Safes, Locks and Latches: How to Childproof Your Home

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You’re thrilled that your child can finally crawl or walk. But with your child’s new mobility comes increased concern for his or her safety. If you haven’t childproofed your home, he or she could get injured.
Fortunately, protecting your child from common home dangers doesn’t have to be difficult. Follow these guidelines and you can breathe a little easier.
1. Get a Gun Safe
If you own a gun, your first priority should be purchasing a high-quality gun safe. If your gun isn’t stowed out of reach, your child’s curiosity can quickly turn to tragedy.
Gun safes are highly durable, and they’re typically made from thick solid steel. Some come with a typical lock and key, and others come with electronic locks. You should consider investing in a safe with a separate lockable ammunition compartment. That way, even if you forget to lock the safe, your child can’t access the ammunition.
Before you place the gun in the safe, remember to remove the ammunition and set the safety catch to prevent it from firing.
2. Install Latches on Cabinets
As your child moves around your home, he or she might grab medicines, household cleaners or other dangerous items. Putting these items on high shelves away from your child’s reach may not be enough especially once your child learns how to climb.
Instead, install safety latches on all the drawers where you store hazardous items. You’ll be able to unlatch and open the drawers, but your child won’t.
3. Place Outlet Protectors
Children often stick their fingers or other objects in electrical outlets, and this action can cause electrocution. You can reduce the risk of electrocution by covering every outlet within your children’s reach with an outlet protector. However, some children might be able to remove these outlet protectors-so look for outlet covers with safety latches.
4. Use Safety Gates
You probably want to keep your child out of certain areas of your house. For example, your bedroom might contain many valuables your son or daughter could break. In that case, place a gate in front of the door that your child can’t cross, even when the door is open.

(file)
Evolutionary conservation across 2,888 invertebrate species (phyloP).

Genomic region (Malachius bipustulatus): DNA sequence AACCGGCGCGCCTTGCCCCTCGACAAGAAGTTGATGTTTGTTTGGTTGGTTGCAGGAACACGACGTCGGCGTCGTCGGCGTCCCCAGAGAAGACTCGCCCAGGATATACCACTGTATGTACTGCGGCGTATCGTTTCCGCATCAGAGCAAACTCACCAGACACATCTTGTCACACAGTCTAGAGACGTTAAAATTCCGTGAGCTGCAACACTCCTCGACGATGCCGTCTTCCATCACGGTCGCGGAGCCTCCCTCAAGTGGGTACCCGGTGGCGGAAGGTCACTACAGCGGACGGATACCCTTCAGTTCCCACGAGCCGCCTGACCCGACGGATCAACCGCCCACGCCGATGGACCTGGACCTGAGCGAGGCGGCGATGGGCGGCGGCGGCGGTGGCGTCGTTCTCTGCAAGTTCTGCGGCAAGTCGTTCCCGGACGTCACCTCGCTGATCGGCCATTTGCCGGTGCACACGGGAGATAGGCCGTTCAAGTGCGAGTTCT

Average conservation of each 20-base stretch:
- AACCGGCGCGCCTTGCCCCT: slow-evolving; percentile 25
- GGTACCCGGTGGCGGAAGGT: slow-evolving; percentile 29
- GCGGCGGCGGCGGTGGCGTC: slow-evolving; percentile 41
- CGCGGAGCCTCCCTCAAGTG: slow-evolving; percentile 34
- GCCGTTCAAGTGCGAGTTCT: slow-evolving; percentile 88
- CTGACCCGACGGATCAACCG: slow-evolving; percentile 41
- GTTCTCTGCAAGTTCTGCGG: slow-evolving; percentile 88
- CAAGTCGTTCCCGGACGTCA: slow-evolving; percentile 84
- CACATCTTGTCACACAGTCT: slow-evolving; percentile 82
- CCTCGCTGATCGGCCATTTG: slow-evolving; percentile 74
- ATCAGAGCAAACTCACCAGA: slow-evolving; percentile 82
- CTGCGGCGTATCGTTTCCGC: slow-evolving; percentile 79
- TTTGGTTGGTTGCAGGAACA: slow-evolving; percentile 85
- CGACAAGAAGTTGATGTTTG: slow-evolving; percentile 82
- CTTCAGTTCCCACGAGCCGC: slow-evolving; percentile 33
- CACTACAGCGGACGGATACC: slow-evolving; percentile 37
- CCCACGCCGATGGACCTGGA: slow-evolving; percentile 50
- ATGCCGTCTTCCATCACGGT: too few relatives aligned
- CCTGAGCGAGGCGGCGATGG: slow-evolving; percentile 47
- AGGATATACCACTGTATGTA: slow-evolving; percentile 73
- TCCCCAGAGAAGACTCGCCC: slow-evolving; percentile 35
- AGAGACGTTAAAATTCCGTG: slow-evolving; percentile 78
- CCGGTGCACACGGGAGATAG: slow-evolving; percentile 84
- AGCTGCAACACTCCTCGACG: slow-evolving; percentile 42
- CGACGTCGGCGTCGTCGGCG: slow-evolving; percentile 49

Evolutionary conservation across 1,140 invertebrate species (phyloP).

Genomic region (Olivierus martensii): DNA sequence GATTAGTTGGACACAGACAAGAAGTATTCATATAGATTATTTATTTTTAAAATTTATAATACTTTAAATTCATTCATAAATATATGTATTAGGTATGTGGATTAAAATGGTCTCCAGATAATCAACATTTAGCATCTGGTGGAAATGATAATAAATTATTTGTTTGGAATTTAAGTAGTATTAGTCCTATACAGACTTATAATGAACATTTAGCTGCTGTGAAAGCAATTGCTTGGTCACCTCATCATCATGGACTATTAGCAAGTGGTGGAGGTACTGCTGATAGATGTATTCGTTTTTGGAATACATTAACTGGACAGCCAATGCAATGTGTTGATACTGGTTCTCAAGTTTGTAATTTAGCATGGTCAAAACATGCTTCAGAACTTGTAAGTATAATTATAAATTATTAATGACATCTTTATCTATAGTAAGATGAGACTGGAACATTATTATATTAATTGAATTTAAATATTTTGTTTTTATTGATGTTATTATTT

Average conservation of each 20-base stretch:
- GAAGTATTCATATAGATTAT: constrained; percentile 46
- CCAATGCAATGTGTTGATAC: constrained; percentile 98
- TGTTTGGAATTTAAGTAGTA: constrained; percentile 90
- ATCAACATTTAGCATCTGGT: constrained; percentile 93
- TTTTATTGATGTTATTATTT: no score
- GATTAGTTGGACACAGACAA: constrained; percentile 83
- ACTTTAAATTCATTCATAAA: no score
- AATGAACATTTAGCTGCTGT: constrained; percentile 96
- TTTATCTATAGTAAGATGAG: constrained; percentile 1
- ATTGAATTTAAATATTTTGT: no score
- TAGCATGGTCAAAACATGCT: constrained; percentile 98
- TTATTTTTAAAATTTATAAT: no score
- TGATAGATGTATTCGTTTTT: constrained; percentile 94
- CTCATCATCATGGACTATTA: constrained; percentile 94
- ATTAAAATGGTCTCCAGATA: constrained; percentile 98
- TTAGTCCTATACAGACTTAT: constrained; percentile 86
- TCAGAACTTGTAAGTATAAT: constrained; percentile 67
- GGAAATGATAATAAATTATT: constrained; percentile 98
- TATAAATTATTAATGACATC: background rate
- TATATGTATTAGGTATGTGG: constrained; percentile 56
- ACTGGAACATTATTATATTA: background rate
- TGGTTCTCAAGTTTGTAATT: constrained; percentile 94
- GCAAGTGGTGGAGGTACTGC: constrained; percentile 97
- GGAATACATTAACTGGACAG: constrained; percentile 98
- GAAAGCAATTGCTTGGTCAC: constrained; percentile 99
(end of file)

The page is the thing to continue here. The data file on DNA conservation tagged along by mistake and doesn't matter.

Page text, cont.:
Another important place to install a safety gate is in front of the staircase. If your child hasn’t yet learned how to walk down the stairs, a wrong step could send him or her tumbling down. You should use gates that mount to the door frame to ensure your child won’t knock it over.
5. Assess Your Furniture
When you have an energetic baby, the furniture around your house suddenly becomes a danger.
Look around your home for any heavy furniture that could fall, such as dresses, bookcases and televisions. Move them securely against the wall, and bolt them to the wall if possible.
Tables can be particularly dangerous. In the first years of life, your child is at the perfect height to hit his or her head against the corners of tables. There’s a solution: corner and edge bumpers. Place them on the corners of each table, and your child’s head will bump against a soft surface.
If any of your window blinds have dangling cords, replace them right away, as children can accidentally strangle themselves with these cords.
6. Be Aware of Water
Remember that children can drown even in a small amount of water. If they fall face first in the water, they may be unable to get up. Don’t leave water unattended in your home, whether it’s in the bathtub or a bucket.
If you have a pool, make sure it’s protected with a cover-and surrounded by a fence.
Follow these tips and your child can explore your home safely.
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